As a nutritionist, I have seen many nutrition trends come and go. We were once told that margarine is healthier than butter when in fact it did more damage in forms of cardiovascular disease. Today, we have many other trends pop up but are they actually good or just temporary? Will they backfire in a couple of years? As for nutrition trends, they will always be just trends. I like to use the old school method of what is good for my body and that is by simply reading the nutrition label. The USDA released a new label which will pop up on packages between now and 2021. I will guide you on how to use it for better health and weight loss!
Notice the calories and the number around them. The new label will have the calories, serving size, and servings per container in a bigger, bolder font. Calories are very important to take note of but even more important are the serving sizes and servings per container so that you can track how much you are eating. Most labels contain measurements in fluid ounces or milliliters, and ounces or grams. The most convenient way to measure out your serving sizes are via a scale or measuring cups and spoons. Both are a great investment for not only measuring foods, but also keeping track of how much energy you’re consuming. As you may have heard before, a calorie is not just a calorie, therefore counting calories for weight loss may be easy but may not produce the results you want. Identical foods such as a red apple will not have the exact same calories as the red apple next to it of the same weight.
Don’t confuse serving size with portion size. What happens when you are holding a pint of ice cream? Most people dig in and eat about half of it which is 2 servings or more. New serving sizes on the label will reflect an adjusted amount that most people consume but not as much as they should consume. This is great for simply knowing how many calories you consume in a sitting however it may backfire when you are trying to lose weight. For example, the current serving size for most ice cream is 1/2 cup, the new label will now reflect 1 cup. A container of soup that was previously listed as 1.5 servings will now be considered a single serving. Although the goal of these labels is to list realistic quantity, it doesn’t mean that you should eat the serving size listed. So, next time you grab a new labeled package, aim for half the serving size. To help you estimate what a serving size looks like without actually being there and holding your hand in the process, here are some tricks:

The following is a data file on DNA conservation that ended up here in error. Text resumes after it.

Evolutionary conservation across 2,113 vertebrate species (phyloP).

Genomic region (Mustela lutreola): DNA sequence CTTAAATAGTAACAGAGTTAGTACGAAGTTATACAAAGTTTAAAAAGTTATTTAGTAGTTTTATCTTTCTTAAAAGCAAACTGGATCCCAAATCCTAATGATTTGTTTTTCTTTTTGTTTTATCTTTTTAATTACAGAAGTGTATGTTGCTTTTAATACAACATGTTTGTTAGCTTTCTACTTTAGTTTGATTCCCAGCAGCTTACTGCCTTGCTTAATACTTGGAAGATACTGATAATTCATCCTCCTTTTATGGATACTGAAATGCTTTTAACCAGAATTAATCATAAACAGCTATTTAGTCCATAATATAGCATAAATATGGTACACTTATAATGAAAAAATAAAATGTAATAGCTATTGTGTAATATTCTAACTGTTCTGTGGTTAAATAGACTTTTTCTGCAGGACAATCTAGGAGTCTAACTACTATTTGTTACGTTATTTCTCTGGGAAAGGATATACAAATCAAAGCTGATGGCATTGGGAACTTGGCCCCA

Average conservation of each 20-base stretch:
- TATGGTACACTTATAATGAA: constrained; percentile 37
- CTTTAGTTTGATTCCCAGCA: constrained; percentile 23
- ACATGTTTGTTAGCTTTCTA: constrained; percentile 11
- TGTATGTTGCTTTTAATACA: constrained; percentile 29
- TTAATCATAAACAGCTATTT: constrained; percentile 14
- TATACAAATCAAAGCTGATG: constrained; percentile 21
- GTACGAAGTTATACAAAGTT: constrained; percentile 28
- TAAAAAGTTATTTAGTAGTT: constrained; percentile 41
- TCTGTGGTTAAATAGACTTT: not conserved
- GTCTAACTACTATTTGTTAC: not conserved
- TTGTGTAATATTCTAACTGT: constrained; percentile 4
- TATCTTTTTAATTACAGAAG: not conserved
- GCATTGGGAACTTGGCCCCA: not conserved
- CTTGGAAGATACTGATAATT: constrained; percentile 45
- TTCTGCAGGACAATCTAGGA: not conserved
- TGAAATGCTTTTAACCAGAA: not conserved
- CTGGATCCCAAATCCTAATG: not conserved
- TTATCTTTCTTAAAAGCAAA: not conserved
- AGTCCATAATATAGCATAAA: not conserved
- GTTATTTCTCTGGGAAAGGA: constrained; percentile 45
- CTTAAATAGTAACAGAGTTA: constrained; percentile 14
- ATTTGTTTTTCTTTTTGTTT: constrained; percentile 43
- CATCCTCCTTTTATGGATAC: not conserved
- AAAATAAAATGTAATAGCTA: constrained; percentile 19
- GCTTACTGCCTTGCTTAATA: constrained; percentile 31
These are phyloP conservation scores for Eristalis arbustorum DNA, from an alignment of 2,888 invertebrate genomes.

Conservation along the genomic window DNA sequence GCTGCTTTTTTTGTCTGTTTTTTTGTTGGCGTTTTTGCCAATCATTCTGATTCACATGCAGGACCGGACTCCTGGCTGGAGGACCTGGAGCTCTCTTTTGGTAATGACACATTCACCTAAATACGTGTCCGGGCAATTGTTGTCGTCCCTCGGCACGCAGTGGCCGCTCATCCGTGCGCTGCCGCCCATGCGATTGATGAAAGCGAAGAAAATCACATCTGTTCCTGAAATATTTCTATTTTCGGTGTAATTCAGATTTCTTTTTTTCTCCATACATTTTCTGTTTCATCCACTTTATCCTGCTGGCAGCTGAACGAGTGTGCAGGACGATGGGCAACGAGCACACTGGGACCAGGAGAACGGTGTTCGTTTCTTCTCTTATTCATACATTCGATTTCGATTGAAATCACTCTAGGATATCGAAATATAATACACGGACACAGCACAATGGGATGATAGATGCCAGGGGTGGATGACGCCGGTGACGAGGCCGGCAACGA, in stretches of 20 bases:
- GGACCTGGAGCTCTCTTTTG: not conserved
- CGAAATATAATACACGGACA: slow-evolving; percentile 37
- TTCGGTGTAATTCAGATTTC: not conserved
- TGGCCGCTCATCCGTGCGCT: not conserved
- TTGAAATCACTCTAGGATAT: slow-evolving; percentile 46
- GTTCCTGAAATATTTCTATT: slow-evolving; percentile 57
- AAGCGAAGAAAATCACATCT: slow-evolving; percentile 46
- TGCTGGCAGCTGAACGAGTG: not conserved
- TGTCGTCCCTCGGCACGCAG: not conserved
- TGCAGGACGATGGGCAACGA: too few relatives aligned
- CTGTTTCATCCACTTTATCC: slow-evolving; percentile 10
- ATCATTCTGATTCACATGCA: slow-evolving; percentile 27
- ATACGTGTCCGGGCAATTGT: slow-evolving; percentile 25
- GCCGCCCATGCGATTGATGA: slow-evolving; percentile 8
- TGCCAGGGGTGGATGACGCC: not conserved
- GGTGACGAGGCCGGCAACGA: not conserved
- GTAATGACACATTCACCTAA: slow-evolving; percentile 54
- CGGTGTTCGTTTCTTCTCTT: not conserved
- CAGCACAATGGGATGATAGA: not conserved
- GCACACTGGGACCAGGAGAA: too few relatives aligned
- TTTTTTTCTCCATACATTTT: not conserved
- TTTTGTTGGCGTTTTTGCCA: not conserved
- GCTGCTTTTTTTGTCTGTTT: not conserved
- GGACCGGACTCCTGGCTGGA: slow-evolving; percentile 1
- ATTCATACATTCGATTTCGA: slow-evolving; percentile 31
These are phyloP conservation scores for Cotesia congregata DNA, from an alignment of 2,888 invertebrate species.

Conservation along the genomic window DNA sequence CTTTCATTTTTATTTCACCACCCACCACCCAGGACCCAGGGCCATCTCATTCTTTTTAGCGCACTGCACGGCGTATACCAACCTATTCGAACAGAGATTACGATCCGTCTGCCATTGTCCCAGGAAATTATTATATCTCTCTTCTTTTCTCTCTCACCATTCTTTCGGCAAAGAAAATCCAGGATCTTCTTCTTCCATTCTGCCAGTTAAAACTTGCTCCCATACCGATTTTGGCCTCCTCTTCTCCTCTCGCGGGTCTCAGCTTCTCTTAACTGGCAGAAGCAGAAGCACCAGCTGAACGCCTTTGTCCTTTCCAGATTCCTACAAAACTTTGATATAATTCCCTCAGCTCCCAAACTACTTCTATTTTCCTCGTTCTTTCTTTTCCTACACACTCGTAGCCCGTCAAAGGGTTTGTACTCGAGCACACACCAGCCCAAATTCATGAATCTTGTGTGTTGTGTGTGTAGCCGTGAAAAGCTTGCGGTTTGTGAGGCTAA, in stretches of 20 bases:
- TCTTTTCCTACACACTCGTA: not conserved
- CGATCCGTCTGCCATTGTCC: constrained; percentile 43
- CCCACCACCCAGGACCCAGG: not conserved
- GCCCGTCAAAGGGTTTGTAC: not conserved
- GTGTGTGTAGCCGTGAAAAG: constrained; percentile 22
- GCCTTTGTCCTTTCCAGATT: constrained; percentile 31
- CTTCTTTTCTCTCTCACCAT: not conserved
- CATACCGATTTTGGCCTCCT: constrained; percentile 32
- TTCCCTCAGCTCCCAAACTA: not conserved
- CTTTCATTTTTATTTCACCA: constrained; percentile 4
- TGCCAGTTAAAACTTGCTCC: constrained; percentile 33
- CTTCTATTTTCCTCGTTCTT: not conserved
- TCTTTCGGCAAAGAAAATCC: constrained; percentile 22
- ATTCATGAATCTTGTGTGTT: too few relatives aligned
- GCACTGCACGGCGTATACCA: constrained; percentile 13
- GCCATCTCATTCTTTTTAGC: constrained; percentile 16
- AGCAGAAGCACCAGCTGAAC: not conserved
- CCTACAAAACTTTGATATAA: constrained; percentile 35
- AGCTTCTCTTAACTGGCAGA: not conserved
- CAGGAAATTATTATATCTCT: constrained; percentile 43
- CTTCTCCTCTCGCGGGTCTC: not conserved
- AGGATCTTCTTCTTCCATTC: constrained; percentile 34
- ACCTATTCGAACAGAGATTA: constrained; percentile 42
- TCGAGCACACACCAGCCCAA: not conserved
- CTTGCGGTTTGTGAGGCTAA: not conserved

1 serving meat = size of a bar of soap.
1 serving cooked gran (pasta, rice, quinoa) = about the size of your fist.
1 serving of oil (olive, butter, coconut) = about the size of the tip of your thumb.
1 serving of nut butter = about the size of ping pong bowl
1 serving of cheese = size of dice
Use your knowledge on per package info to avoid a binge. Larger packages that can be consumed in one sitting will now be labeled with a dual-column that includes calories for both “per serving” and “per package.” This is only great for saving you some time to take out your calculator if you consume the whole package. It should be a wake up call for many who drink the 20 ounce soda (240 kcal) and full 7 ounce bag of chips (800 kcal) in one day. Packages that are much larger (3 servings or more) are unlikely to be consumed in one sitting therefore are not required to have a double column.
Embrace the new added sugars label! “Added sugars” are (yep, you definitely guessed it) sugars that are added to the product and don’t occur naturally unlike in healthy foods like fructose in fruit. As we now know that all sugars are not created equal, and many naturally occurring ones also contain different types of fibers to slow absorption, the label will now help you make a wiser decision. You will notice that pure products such as honey and maple syrup may have a cross-like symbol on the label statement detailing exactly what added sugars mean. These are some major changes that should encourage consumers to choose foods low in added sugars without demonizing foods with naturally-occurring ones. Bottom line, consuming excessive amount of added sugar can lead to weight gain, blood sugar surges and crashes, as well as other medical problems such as insulin resistance, so stick to foods that are sweetened naturally with fruit such as dates.
Be aware of which fats to skip on. We finally got over our fat phobia and welcome avocados, nuts, and seeds with open arms. The type of fat we consume matters a lot and that is an understatement. Monounsaturated and polyunsaturated fats are completely healthy, saturated fats should be limited, and trans fats should be completely avoided. Products containing less than half a gram of trans fat are allowed to labeled as 0g. The best way to look out for them is by reading the ingredient list for partially-hydrolyzed or hydrolyzed oils. The new label will no longer include calories from fat but will list “total fat”, “saturated fat” and “trans fat” to help you make wiser choices.
Hope you keep these points in mind when viewing a new label. Wishing you smarter and healthier food shopping. Ciao till next week!